“So crowdfunding is now available in Indiana to startups and existing private businesses, and it can be used in conjunction with other more traditional financing options. By using multiple investors on a smaller level, crowdfunding may allow the entrepreneur to stay in control of the vision and the direction of the business, which I know is very important, especially for early-stage firms. It’s intended to be one more tool to help Indiana companies get off the ground and stay productive, and for investors these rules create a new world of possibilities and obviously there’s a new type of investor as well, because now anyone can invest up to $5000 in an Indiana-based offer.”
Secretary Lawson also urged the tech, startup and business communities to help get good deals running through the pipeline. Kansas has apparently had a capital framework similar to Indiana’s new equity crowdfunding rules since August of 2011, but so far that state hasn’t even surpassed 10 deals.
The most important thing to know about crowdvesting as it stands today is that it is not the Wild Wild West like Kickstarter, Indiegogo and others. No matter what you may have heard, you are still going to need an excellent attorney, whether you are an investor, a startup or an Internet web site operator.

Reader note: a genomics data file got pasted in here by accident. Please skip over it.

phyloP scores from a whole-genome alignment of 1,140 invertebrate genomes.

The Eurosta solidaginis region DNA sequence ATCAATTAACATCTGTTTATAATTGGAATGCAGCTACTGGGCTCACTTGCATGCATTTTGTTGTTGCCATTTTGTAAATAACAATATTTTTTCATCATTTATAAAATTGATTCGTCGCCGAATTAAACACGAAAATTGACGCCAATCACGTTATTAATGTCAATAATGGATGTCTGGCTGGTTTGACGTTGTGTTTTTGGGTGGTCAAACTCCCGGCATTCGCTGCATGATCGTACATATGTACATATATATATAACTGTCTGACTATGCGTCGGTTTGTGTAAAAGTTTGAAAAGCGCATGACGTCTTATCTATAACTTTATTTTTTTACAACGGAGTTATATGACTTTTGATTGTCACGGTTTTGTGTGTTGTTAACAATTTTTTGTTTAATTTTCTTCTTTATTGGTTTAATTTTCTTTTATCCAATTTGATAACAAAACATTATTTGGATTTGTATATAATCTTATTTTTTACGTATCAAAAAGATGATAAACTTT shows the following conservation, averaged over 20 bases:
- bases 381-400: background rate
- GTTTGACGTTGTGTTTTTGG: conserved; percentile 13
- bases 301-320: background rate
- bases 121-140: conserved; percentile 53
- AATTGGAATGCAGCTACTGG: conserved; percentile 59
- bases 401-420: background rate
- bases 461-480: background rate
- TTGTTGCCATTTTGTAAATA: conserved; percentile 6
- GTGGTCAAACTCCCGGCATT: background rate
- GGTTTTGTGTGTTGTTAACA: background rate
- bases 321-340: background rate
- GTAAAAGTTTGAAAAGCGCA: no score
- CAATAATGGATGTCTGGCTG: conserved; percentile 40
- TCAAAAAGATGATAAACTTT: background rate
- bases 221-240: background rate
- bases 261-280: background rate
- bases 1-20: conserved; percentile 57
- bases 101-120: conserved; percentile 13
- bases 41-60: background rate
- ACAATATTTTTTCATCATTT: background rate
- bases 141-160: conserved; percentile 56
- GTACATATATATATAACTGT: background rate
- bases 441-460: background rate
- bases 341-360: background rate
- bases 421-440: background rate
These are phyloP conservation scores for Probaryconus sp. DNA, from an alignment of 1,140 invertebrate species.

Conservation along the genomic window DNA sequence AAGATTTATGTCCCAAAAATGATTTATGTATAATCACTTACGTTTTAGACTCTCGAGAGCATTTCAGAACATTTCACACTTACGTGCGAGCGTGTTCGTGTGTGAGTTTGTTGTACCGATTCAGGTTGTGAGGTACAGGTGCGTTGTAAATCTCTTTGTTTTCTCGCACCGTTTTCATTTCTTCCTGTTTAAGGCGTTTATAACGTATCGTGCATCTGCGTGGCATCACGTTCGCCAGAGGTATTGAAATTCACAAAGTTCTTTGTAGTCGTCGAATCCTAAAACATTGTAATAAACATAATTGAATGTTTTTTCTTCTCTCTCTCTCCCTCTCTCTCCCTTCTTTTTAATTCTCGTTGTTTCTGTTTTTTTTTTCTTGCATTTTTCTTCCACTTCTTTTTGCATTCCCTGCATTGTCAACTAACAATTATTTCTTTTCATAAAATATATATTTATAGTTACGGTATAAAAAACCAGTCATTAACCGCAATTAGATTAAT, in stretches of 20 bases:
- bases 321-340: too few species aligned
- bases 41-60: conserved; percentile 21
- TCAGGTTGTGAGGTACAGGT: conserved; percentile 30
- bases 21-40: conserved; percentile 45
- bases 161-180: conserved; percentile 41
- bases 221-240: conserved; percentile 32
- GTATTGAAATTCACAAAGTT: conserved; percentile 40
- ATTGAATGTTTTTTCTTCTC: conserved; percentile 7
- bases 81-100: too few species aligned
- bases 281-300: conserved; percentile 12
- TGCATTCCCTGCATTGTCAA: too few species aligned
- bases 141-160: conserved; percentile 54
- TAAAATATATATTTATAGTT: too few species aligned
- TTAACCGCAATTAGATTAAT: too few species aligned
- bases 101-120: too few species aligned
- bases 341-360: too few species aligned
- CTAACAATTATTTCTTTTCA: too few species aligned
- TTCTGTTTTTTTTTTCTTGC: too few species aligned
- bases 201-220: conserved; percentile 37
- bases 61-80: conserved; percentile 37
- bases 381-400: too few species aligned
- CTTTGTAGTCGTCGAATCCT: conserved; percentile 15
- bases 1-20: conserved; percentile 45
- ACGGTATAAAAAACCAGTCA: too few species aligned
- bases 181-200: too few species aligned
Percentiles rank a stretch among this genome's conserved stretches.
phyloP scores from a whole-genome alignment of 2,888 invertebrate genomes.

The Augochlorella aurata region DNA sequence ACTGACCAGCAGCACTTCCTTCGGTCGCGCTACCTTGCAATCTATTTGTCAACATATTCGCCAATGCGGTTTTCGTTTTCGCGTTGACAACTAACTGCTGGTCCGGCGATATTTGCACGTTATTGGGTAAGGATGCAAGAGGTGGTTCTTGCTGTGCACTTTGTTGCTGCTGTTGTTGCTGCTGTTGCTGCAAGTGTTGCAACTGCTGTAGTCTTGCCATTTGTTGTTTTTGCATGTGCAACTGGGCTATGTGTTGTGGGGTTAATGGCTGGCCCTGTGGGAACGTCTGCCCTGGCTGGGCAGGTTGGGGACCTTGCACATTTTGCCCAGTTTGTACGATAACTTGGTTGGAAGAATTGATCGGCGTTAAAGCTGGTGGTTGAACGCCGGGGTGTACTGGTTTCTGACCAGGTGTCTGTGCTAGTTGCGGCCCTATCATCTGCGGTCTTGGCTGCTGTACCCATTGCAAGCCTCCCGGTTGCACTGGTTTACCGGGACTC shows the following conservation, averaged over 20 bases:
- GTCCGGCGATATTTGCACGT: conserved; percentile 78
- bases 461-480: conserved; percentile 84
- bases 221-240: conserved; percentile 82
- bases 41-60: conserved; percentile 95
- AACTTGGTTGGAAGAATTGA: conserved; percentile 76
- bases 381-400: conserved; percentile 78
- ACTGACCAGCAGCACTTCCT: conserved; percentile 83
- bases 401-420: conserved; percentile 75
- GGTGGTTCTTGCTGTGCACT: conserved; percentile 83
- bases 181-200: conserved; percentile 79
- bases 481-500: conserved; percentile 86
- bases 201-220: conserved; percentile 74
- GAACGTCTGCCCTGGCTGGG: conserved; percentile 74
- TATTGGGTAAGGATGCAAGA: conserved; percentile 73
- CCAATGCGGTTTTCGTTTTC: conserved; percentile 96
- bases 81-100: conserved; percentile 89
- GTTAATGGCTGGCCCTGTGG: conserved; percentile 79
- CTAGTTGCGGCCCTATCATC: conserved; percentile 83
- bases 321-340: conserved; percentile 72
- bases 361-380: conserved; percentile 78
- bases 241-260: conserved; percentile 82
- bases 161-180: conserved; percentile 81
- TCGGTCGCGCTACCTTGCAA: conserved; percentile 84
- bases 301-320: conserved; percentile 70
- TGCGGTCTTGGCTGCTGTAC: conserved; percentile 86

Step 1 – Register with Internet web site operator (currently only Localstake)
Step 2 – Read prospectus and do your own due diligence on offer
Step 3 – Follow Internet web site operator process for investing in offer
Step 1 – Register a crowdfunding offer (follow Form D instructions under Title 710)
Step 3 – Connect with Internet web site operator (currently only Localstake)
Step 4 – Provide full and fair disclosure on offer (prospectus)
All of the forms and available information about equity crowdfunding is posted on the Indiana Secretary of State’s website Securities Division.
HIGHLIGHTS FROM THE PANEL DISCUSSION
David Hooper, Partner, Barnes & Thornburg
“Crowdvesting has been a hope and a vision more or less for many entrepreneurs for many years, but now we’re finally beginning to see how these visions and hopes are actually being manifested into actual legislation and actual rule making that can actually be used for the first time to raise capital …